When Maryland officials recently trumpeted the performance of their students on national reading tests, they failed to mention one thing: The state blocked more than half its English language learners and students with learning disabilities from taking the test, students whose scores would have dragged down the results.Read full article >>
When Anne Arundel County parent Julie Hummer first encountered AVID, the nation’s largest college-readiness program, she could not understand why the program accepted only one of her twin sons, Eric, since both were top students. Even more puzzling, given that the program is geared toward average students, was that the one who was rejected, Ben, had some learning disabilities and might have been considered closer to the mean.Read full article >>
Latino students from across Arlington County got to glimpse potential future careers at a leadership conference Friday at George Mason University.
About 200 students spent the day on the college campus and met with Latino professionals to hear how they pursued their educations and jobs.Read full article >>
Massachusetts and Louisiana, both seen as important in the world of school reform, have decided to delay the implementation of high-stakes standardized tests aligned to the Common Core State Standards in the face of growing concern about the initiative. The two states follow nearly 10 others -- including Florida, the pioneer of corporate-influenced school reform -- to slow or rethink Core implementation, actions coming amid a growing movement led by educators and parents who have become skeptical of the standards and the new related standardized tests.Read full article >>
In this post, award-winning Principal Carol Burris of South Side High School in New York raises some new questions about the Common Core State Standards and curriculum being developed around them.
Burris has for more than a year chronicled on this blog the many problems with the test-driven reform in New York (here, and here and here and here, for example). She was named New York’s 2013 High School Principal of the Year by the School Administrators Association of New York and the National Association of Secondary School Principals, and in 2010, tapped as the 2010 New York State Outstanding Educator by the School Administrators Association of New York State. She is the co-author of the New York Principals letter of concern regarding the evaluation of teachers by student test scores. It has been signed by more than 1,535 New York principals and more than 6,500 teachers, parents, professors, administrators and citizens. You can read the letter by clicking here. And she is a co-author of a new open letter to parents from superintendents concerned with Common Core testing, which you can read about here.Read full article >>
The Learning Network Blog: Ripped From the Headlines and Applied to the Classics: Ideas for Pairing Fiction and Nonfiction
The Bee Gees were big and Laura Gill was just 14 the year a teacher at the Potomac School pinned her to the floor of his basement and molested her. Nearly 40 years on, the question she says he asked her is still seared on her mind: Did she like it?Read full article >>
Virginia Gov. Bob McDonnell has now pushed through a new evaluation system that will assign A-through-F grades to each public school, based largely on students’ standardized test scores. The state Board of Education just approved criteria (see below) for the new scheme, which was part of the governor’s 2013 school reform efforts. What Virginians don’t know, because McDonnell hasn’t mentioned it, is that the system he used as a model for his plans is in tatters.Read full article >>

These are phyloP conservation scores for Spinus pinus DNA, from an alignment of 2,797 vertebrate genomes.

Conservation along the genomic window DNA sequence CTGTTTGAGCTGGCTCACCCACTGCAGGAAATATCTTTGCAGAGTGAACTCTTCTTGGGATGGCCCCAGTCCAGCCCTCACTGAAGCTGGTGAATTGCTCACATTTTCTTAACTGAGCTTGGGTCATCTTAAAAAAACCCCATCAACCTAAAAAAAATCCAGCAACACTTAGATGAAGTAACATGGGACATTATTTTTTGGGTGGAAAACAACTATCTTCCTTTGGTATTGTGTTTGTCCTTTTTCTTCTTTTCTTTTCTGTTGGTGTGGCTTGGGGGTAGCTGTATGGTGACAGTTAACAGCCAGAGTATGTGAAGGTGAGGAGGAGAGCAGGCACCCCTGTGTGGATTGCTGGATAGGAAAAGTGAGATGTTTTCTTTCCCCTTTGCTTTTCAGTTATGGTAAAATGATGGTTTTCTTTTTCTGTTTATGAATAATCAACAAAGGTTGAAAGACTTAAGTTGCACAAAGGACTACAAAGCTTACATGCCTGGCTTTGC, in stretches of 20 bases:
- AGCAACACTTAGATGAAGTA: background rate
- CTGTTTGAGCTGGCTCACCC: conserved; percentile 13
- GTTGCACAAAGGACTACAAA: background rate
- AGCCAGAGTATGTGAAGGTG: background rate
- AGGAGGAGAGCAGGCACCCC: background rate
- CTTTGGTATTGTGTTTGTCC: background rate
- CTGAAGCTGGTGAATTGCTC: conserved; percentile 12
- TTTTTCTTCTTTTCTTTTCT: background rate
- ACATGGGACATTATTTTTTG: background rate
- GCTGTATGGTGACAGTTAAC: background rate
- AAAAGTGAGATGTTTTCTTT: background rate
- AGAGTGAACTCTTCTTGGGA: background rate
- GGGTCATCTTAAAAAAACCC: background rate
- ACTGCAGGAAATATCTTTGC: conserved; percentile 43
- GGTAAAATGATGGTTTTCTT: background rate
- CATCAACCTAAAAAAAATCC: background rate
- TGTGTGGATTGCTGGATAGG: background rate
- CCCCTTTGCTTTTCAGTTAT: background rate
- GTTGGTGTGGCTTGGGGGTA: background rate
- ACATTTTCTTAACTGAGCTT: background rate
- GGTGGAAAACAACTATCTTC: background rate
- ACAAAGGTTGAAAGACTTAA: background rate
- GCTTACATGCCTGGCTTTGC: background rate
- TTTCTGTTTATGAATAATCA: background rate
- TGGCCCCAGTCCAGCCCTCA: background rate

The emphasis on using standardized tests are the chief metric of student progress (not to mention teacher effectiveness) is leaving behind one of the key purposes of education: to stimulate the imagination. Here’s a post on the subject from Marion Brady, a veteran classroom teacher, who has written history and world culture textbooks (Prentice-Hall), professional books, numerous nationally distributed columns (many are available here), and courses of study. His 2011 book, “What’s Worth Learning,” asks and answers this question: What knowledge is absolutely essential for every learner? His course of study for secondary-level students, called “Connections: Investigating Reality,” is free for downloading here. Brady’s website is www.marionbrady.com.Read full article >>
A group of college presidents met recently with Education Secretary Arne Duncan and among the topics that were discussed was the Obama administration’s plans to make colleges more transparent about value and outcomes for students. In this post, Janet Riggs, president of Gettysburg College in Gettysburg, Pa., explains her concerns with Obama’s plans and warns about unintended consequences.Read full article >>
In this post, Helen Gym, a Philadelphia public school parent, writes about parents’ efforts to try to get the Philadelphia school district to release to the public basic information about how schools were selected for closure this year. Gym is founder of Parents United for Public Education, a citywide parent group focused on school budgets and funding to improve achievement and accountability in the public schools. She is a former editor of The Notebook, an independent Web site about Philadelphia public schools. She is also a board member at Asian Americans United, a Chinatown-based community organization active in education, youth leadership, immigrant rights, and community development. Gym was named the Philadelphia Inquirer’s “Citizen of the Year” in 2007 for her work in education, immigration and community activism. This appeared on the website of Parents United for Public Education in Philadelphia.Read full article >>